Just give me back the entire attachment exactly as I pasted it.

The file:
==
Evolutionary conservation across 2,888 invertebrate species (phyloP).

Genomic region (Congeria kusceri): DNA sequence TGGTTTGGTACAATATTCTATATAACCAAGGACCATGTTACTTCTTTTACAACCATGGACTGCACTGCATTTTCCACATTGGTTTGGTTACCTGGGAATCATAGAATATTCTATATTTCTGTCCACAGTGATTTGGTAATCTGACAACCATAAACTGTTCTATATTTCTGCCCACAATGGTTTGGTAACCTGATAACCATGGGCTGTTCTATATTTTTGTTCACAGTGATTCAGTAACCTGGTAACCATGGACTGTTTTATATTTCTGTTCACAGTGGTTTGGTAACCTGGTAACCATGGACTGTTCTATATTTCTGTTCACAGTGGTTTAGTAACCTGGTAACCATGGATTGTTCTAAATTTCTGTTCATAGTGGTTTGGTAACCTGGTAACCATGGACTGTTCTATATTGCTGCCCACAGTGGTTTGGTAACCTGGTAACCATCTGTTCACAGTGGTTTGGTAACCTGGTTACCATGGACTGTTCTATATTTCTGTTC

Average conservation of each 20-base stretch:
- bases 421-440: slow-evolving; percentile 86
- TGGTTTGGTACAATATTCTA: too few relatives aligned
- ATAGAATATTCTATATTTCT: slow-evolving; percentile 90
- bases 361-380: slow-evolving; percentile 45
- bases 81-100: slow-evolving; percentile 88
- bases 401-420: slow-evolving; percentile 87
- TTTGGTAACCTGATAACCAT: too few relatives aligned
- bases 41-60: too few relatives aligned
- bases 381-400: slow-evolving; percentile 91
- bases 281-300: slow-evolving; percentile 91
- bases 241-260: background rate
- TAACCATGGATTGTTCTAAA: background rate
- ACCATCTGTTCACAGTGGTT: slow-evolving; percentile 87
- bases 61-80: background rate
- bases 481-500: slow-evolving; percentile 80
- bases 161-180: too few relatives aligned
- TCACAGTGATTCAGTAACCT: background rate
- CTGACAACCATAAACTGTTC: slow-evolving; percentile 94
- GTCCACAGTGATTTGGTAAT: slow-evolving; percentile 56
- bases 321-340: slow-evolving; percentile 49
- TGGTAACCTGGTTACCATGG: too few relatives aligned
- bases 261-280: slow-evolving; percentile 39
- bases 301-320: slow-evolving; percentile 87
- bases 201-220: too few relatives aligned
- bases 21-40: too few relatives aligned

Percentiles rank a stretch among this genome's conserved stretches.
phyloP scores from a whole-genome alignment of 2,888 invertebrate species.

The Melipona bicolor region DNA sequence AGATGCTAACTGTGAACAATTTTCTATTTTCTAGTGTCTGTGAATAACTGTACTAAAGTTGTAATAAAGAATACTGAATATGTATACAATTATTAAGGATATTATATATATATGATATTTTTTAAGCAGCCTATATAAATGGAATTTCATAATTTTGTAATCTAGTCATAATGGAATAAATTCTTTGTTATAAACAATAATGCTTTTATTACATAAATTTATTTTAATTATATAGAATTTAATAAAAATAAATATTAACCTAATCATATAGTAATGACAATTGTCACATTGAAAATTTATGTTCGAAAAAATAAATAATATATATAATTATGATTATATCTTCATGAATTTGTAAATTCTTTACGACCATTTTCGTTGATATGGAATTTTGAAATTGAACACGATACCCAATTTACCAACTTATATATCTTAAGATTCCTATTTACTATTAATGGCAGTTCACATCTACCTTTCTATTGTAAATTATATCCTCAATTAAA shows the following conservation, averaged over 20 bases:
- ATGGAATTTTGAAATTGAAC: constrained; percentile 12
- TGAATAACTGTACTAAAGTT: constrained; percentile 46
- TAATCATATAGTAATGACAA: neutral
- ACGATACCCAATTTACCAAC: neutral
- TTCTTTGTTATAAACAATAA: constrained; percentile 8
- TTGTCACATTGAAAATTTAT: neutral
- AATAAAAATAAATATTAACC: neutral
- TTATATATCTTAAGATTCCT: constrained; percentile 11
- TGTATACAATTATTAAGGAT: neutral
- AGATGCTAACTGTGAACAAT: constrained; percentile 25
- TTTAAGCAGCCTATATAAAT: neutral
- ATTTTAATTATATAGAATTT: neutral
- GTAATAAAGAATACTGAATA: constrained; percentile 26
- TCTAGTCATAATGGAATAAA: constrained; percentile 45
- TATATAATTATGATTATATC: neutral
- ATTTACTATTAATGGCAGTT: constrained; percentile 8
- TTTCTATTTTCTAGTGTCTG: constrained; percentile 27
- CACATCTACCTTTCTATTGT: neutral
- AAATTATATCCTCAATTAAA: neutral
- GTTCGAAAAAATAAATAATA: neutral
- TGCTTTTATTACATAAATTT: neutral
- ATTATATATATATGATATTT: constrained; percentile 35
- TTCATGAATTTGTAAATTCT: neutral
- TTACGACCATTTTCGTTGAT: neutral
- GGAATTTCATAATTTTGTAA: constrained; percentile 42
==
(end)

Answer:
Evolutionary conservation across 2,888 invertebrate species (phyloP).

Genomic region (Congeria kusceri): DNA sequence TGGTTTGGTACAATATTCTATATAACCAAGGACCATGTTACTTCTTTTACAACCATGGACTGCACTGCATTTTCCACATTGGTTTGGTTACCTGGGAATCATAGAATATTCTATATTTCTGTCCACAGTGATTTGGTAATCTGACAACCATAAACTGTTCTATATTTCTGCCCACAATGGTTTGGTAACCTGATAACCATGGGCTGTTCTATATTTTTGTTCACAGTGATTCAGTAACCTGGTAACCATGGACTGTTTTATATTTCTGTTCACAGTGGTTTGGTAACCTGGTAACCATGGACTGTTCTATATTTCTGTTCACAGTGGTTTAGTAACCTGGTAACCATGGATTGTTCTAAATTTCTGTTCATAGTGGTTTGGTAACCTGGTAACCATGGACTGTTCTATATTGCTGCCCACAGTGGTTTGGTAACCTGGTAACCATCTGTTCACAGTGGTTTGGTAACCTGGTTACCATGGACTGTTCTATATTTCTGTTC

Average conservation of each 20-base stretch:
- bases 421-440: slow-evolving; percentile 86
- TGGTTTGGTACAATATTCTA: too few relatives aligned
- ATAGAATATTCTATATTTCT: slow-evolving; percentile 90
- bases 361-380: slow-evolving; percentile 45
- bases 81-100: slow-evolving; percentile 88
- bases 401-420: slow-evolving; percentile 87
- TTTGGTAACCTGATAACCAT: too few relatives aligned
- bases 41-60: too few relatives aligned
- bases 381-400: slow-evolving; percentile 91
- bases 281-300: slow-evolving; percentile 91
- bases 241-260: background rate
- TAACCATGGATTGTTCTAAA: background rate
- ACCATCTGTTCACAGTGGTT: slow-evolving; percentile 87
- bases 61-80: background rate
- bases 481-500: slow-evolving; percentile 80
- bases 161-180: too few relatives aligned
- TCACAGTGATTCAGTAACCT: background rate
- CTGACAACCATAAACTGTTC: slow-evolving; percentile 94
- GTCCACAGTGATTTGGTAAT: slow-evolving; percentile 56
- bases 321-340: slow-evolving; percentile 49
- TGGTAACCTGGTTACCATGG: too few relatives aligned
- bases 261-280: slow-evolving; percentile 39
- bases 301-320: slow-evolving; percentile 87
- bases 201-220: too few relatives aligned
- bases 21-40: too few relatives aligned

Percentiles rank a stretch among this genome's conserved stretches.
phyloP scores from a whole-genome alignment of 2,888 invertebrate species.

The Melipona bicolor region DNA sequence AGATGCTAACTGTGAACAATTTTCTATTTTCTAGTGTCTGTGAATAACTGTACTAAAGTTGTAATAAAGAATACTGAATATGTATACAATTATTAAGGATATTATATATATATGATATTTTTTAAGCAGCCTATATAAATGGAATTTCATAATTTTGTAATCTAGTCATAATGGAATAAATTCTTTGTTATAAACAATAATGCTTTTATTACATAAATTTATTTTAATTATATAGAATTTAATAAAAATAAATATTAACCTAATCATATAGTAATGACAATTGTCACATTGAAAATTTATGTTCGAAAAAATAAATAATATATATAATTATGATTATATCTTCATGAATTTGTAAATTCTTTACGACCATTTTCGTTGATATGGAATTTTGAAATTGAACACGATACCCAATTTACCAACTTATATATCTTAAGATTCCTATTTACTATTAATGGCAGTTCACATCTACCTTTCTATTGTAAATTATATCCTCAATTAAA shows the following conservation, averaged over 20 bases:
- ATGGAATTTTGAAATTGAAC: constrained; percentile 12
- TGAATAACTGTACTAAAGTT: constrained; percentile 46
- TAATCATATAGTAATGACAA: neutral
- ACGATACCCAATTTACCAAC: neutral
- TTCTTTGTTATAAACAATAA: constrained; percentile 8
- TTGTCACATTGAAAATTTAT: neutral
- AATAAAAATAAATATTAACC: neutral
- TTATATATCTTAAGATTCCT: constrained; percentile 11
- TGTATACAATTATTAAGGAT: neutral
- AGATGCTAACTGTGAACAAT: constrained; percentile 25
- TTTAAGCAGCCTATATAAAT: neutral
- ATTTTAATTATATAGAATTT: neutral
- GTAATAAAGAATACTGAATA: constrained; percentile 26
- TCTAGTCATAATGGAATAAA: constrained; percentile 45
- TATATAATTATGATTATATC: neutral
- ATTTACTATTAATGGCAGTT: constrained; percentile 8
- TTTCTATTTTCTAGTGTCTG: constrained; percentile 27
- CACATCTACCTTTCTATTGT: neutral
- AAATTATATCCTCAATTAAA: neutral
- GTTCGAAAAAATAAATAATA: neutral
- TGCTTTTATTACATAAATTT: neutral
- ATTATATATATATGATATTT: constrained; percentile 35
- TTCATGAATTTGTAAATTCT: neutral
- TTACGACCATTTTCGTTGAT: neutral
- GGAATTTCATAATTTTGTAA: constrained; percentile 42